Daimler also argues that Hoffman's allegations against it on the warranty claims contain insufficient facts to state a plausible claim for relief. The Court agrees. The Amended Complaint lists at least twenty-one " defects and non-conformities" in the RV, ECF No. 28 ¶ 11, but fails to specify which of these defects are attributable to Daimler. Thus, Hoffman's general allegations against Daimler are insufficient under Twombly and Iqbal to state a plausible claim for relief. See Robbins v. Oklahoma, 519 F.3d 1242, 1250 (10th Cir. 2008) (" [T]he burden rests on the plaintiffs to provide fair notice of the grounds for the claims made against each of the defendants." ). Thus, the Court grants Daimler's Motion to Dismiss, but grants Hoffman leave to amend. Hoffman's

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response to Daimler's Motion to Dismiss includes more detail as to his interactions with Daimler, ECF No. 54 at 3-4, and Hoffman could add this information to the complaint to help provide some of the required detail. If Hoffman can provide greater factual detail to his claims against Daimler, akin to the information contained in his response to Daimler's Motion to Dismiss, the claims would likely survive a motion to dismiss.[14]

2. Lemon Law Claim

Hoffman also alleges that Daimler violated the Virginia Lemon Law, and Daimler argues that this claim is untimely. Hoffman first filed the original complaint in state court on April 26, 2012, just a few days before the expiration of the eighteen-month statute of limitations for the Lemon Law. The Lemon Law claim originally named Thor as the defendant, but Hoffman changed the named defendant to Daimler in the Amended Complaint after Thor argued that the Lemon Law does not apply to the completed motor home, just the " self-propelled motorized chassis," Va. Code Ann. § 59.1-207.11, which Daimler manufactured. See Parks v. Newmar Corp., 384 F.Supp.2d 966, 969 (W.D. Va. 2005) (holding that the Lemon Law only applies to the chassis, not the completed motor home). But see Reynolds v. Freightliner, et al., No. 4:07-CV-00001, 2007 WL 2220569, *5-7 (W.D. Va. 2007) (holding that the Lemon Law applies to completed motor homes). The Amended Complaint was filed on December 14, 2012, and Hoffman served Daimler and Drew soon after, on or about January 10, 2013. ECF Nos. 38 & 39. Daimler argues that statute of limitations bars the amendment because the amendment does not relate back to the filing of the original complaint.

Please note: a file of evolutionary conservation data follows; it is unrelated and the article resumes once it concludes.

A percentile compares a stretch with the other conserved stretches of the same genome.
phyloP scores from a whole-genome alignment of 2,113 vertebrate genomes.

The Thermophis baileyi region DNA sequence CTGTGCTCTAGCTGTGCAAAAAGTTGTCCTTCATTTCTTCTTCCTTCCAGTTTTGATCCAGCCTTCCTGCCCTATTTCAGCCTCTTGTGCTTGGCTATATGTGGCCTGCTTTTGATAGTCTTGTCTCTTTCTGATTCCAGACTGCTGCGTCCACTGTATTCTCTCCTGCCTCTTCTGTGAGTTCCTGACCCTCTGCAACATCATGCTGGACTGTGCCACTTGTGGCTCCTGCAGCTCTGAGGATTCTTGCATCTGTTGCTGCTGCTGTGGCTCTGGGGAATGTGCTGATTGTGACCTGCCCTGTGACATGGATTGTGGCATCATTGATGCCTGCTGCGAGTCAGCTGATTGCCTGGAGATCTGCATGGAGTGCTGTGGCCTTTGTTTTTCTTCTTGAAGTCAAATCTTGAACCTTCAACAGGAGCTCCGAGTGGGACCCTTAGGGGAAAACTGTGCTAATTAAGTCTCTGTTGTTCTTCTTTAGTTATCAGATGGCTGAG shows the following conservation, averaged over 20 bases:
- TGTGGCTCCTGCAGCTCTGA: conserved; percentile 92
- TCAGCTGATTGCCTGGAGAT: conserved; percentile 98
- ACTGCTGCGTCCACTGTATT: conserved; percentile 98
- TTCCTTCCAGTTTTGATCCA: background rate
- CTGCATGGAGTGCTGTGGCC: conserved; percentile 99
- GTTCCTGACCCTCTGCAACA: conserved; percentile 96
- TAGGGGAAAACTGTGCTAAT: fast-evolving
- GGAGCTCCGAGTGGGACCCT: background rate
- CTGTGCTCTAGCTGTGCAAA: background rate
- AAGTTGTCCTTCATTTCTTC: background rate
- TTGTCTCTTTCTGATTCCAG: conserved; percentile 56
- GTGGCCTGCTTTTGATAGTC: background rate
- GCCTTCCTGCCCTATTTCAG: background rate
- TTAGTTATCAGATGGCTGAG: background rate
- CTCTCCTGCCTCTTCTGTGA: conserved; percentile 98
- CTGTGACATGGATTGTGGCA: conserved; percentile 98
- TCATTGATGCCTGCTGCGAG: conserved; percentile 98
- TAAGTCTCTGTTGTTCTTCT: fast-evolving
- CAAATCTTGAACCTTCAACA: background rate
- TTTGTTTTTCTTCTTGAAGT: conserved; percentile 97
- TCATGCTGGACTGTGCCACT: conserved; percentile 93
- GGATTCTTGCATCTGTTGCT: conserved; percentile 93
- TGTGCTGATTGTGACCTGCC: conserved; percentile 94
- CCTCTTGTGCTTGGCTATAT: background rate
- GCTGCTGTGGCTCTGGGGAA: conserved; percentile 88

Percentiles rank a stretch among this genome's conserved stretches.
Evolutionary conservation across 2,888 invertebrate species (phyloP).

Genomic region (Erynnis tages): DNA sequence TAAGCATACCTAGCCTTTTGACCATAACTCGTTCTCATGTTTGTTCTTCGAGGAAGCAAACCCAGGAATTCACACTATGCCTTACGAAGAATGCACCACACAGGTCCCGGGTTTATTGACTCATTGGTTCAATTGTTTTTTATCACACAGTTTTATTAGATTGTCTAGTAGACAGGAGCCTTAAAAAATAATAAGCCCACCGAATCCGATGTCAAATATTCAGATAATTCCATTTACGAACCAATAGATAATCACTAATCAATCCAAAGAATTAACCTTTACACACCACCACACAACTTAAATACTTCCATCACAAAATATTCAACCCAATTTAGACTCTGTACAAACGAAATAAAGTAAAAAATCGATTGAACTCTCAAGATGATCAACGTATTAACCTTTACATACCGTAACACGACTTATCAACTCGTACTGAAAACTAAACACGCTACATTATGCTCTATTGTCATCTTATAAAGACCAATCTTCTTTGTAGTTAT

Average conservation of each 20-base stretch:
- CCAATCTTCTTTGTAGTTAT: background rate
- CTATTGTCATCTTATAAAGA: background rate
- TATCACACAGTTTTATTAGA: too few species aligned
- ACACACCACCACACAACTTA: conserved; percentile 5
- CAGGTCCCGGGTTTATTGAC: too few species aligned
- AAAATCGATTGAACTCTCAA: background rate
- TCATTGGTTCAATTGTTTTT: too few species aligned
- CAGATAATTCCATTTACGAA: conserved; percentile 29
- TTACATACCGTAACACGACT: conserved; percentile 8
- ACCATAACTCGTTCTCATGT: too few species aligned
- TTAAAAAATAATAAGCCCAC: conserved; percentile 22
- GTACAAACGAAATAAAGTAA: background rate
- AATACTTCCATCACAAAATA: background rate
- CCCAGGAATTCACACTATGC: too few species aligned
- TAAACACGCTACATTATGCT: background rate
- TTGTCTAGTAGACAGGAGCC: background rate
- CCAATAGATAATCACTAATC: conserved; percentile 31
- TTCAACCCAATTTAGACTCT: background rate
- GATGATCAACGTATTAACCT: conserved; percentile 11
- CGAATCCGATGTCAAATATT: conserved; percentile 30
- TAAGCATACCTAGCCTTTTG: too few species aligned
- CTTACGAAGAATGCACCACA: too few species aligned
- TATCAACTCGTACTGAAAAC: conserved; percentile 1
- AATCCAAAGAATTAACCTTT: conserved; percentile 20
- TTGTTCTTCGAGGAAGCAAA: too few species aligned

Rule 15 governs amended pleadings; Rule 15(c) governs relation back. Rule 15(c) states:

(1) When an Amendment Relates Back. An amendment to a pleading relates back to the date of the original pleading when:
(A) the law that provides the applicable statute of limitations allows relation back; (B) the amendment asserts a claim or defense that arose out of the conduct, transaction, or occurrence set out--or attempted to be set out--in the original pleading; or(C) the amendment changes the party or the naming of the party against whom a claim is asserted, if Rule 15(c)(1)(B) is satisfied and if, within the period provided by Rule 4(m) for serving the summons and complaint, the party to be brought in by amendment:
(i) received such notice of the action that it will not be prejudiced in defending on the merits; and(ii) knew or should have known that the action would have been brought against it, but for a mistake concerning the proper party's identity.

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Fed.R.Civ.P. 15(c). In the words of the Fourth Circuit, " [t]hese requirements of Rule 15(c) reflect a subtle and complex compromise of two competing policies." Goodman v. Praxair, Inc., 494 F.3d 458, 467 (4th Cir. 2007) (en banc). On one hand, the Federal Rules favor liberal amendment to pleadings. Id. " On the other hand, statutes of limitations are legislative determinations that give defendants predictable repose from claims after the passage of a specified time." Id. " In light of these policies, Rule 15(c) must be understood to freely permit amendment of pleadings and their relation-back so long as the policies of statutes of limitations have been effectively served." Id. (citing 3 James Wm. Moore, et al., Moore's Federal Practice § 15.19[3][a] (3d ed. 1997)).